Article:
Below is the transcript from State Supt. Barresi's weekly radio message from Aug. 5, 2011. The audio file is attached below.
Hello and welcome to my regular video message.
I’m Janet Barresi, Oklahoma’s state superintendent of public instruction.
With this message, I wanted to talk about the work of the state’s teacher and leader effectiveness commission, or TLE for short.
We’ve had two meetings of the commission so far during the summer months. With school beginning, I thought this might be a good time to update you about our progress.
the TLE Commission began meeting in June in an effort to develop rules around a new statewide system to bring teacher and leader effectiveness evaluation into districts.
We’ve already examined several systems for evaluating teachers and principals. In July, for example, we received an overview of Charlotte Danielson’s and Robert Marzano’s TLE systems.
Danielson’s framework for teaching is being used in the Crutcho school district, while the Marzano’s art and science of teaching model is being used in Douglass middle school and high school in Oklahoma City.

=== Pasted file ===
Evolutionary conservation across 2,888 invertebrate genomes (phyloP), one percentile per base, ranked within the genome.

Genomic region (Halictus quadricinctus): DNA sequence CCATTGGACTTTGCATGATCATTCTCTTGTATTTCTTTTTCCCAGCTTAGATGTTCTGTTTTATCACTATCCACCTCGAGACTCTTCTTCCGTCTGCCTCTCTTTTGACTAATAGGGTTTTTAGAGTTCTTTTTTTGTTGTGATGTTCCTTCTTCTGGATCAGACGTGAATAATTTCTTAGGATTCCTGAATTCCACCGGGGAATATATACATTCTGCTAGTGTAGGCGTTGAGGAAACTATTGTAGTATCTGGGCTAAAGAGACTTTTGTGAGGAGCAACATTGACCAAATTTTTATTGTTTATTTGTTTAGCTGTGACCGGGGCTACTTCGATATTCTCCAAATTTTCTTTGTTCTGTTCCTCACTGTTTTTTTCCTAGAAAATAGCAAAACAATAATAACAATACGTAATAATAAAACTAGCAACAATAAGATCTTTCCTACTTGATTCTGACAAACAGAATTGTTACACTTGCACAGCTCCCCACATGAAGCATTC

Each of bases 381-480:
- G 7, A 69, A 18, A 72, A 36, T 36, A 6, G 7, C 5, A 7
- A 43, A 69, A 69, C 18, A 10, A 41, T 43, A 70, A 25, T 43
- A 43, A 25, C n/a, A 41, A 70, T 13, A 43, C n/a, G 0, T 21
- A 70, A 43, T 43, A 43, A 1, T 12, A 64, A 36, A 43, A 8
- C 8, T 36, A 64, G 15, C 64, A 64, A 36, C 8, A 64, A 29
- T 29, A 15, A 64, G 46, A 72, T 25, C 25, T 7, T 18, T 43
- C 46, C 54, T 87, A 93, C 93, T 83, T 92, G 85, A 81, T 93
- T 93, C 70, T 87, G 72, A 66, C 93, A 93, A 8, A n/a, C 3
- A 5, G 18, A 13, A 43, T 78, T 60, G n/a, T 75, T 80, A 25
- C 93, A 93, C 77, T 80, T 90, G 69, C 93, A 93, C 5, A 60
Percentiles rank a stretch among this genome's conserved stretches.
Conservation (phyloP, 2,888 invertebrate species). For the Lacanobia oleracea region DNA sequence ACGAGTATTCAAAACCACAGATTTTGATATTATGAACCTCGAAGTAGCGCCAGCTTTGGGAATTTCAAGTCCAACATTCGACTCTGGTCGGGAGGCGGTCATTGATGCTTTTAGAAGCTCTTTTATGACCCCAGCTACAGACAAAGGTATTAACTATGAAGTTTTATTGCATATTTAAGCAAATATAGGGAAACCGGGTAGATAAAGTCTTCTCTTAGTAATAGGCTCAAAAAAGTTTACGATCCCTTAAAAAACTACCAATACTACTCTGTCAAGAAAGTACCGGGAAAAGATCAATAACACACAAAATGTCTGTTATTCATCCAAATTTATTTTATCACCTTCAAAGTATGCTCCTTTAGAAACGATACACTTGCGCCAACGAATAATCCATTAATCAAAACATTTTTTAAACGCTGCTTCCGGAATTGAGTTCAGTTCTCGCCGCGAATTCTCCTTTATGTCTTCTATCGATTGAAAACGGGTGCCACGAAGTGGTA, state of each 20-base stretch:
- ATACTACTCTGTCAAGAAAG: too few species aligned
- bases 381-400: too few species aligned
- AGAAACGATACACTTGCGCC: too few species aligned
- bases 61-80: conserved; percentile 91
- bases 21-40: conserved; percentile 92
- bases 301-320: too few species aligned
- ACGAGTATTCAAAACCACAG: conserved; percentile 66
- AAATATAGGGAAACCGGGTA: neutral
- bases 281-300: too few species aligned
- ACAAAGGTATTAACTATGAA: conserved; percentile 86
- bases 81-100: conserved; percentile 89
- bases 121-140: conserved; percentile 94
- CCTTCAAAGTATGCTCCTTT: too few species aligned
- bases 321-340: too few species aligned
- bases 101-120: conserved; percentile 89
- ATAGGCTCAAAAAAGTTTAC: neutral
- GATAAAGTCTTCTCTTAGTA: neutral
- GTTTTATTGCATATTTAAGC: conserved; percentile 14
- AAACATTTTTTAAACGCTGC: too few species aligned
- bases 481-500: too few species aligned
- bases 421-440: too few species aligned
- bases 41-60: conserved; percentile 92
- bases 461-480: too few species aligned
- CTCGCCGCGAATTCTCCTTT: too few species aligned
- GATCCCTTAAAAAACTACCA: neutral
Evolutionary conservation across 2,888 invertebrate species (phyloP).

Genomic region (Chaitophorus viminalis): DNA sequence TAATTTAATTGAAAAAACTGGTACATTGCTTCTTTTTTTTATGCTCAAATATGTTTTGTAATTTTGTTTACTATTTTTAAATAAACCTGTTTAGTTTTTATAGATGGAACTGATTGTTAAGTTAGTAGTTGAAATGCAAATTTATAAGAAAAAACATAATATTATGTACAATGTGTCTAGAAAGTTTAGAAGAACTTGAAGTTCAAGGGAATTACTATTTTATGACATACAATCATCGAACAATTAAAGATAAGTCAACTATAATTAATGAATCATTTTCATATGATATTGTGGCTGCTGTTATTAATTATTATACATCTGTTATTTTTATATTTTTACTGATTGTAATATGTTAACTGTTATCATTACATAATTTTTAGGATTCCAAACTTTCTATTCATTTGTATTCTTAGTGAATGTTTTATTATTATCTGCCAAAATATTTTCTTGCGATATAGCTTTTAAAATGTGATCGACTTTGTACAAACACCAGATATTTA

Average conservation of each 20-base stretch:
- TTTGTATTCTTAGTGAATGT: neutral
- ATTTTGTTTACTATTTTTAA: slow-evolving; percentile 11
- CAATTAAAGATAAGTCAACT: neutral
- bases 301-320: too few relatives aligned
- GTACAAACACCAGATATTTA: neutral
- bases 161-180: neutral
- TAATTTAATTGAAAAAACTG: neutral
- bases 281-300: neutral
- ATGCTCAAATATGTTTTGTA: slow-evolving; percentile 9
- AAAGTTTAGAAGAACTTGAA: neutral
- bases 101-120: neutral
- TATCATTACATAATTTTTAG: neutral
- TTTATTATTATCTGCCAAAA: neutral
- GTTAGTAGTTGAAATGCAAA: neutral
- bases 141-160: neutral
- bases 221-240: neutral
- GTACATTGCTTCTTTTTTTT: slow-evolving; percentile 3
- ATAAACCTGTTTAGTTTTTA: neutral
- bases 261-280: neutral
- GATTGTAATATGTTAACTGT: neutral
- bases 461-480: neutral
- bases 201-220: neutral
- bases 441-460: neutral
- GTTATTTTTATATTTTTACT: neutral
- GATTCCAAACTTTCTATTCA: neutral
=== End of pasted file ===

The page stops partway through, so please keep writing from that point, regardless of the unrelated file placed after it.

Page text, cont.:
In September we’ll begin work on discussing quantitative measures. An example would be how to measure teachers in non-standardized-tested areas like band and art.
The commission is a diverse group of stakeholders, and I’ve been impressed by how engaged and committed each member has been.
The focus is not on setting a low bar for expectations, but rather on encouraging the most effective teaching practices in the classroom and fostering a powerful two-way dialogue between teachers and principals.
I want to emphasize how much the commission values the input of teachers and principals as we move forward. I’m encouraging public attendance at our meetings, and we will continue to involve teachers and principals.
Draft rules on the new TLE system will go out for public review in October. And the final draft will be ready for the December deadline as spelled out in state law.
This week, I also wanted to emphasize that as school gets underway, parents teachers and administrators should be very mindful of the heat wave our state is experiencing.
With the extreme and record-setting triple-digit temperatures, we should all be aware of hydration needs for students, the possibility of heat-related illnesses and other safety concerns, such as hot playground equipment.
Enjoy the new school year, but be safe and aware.
Thanks for watching and I’ll see you soon.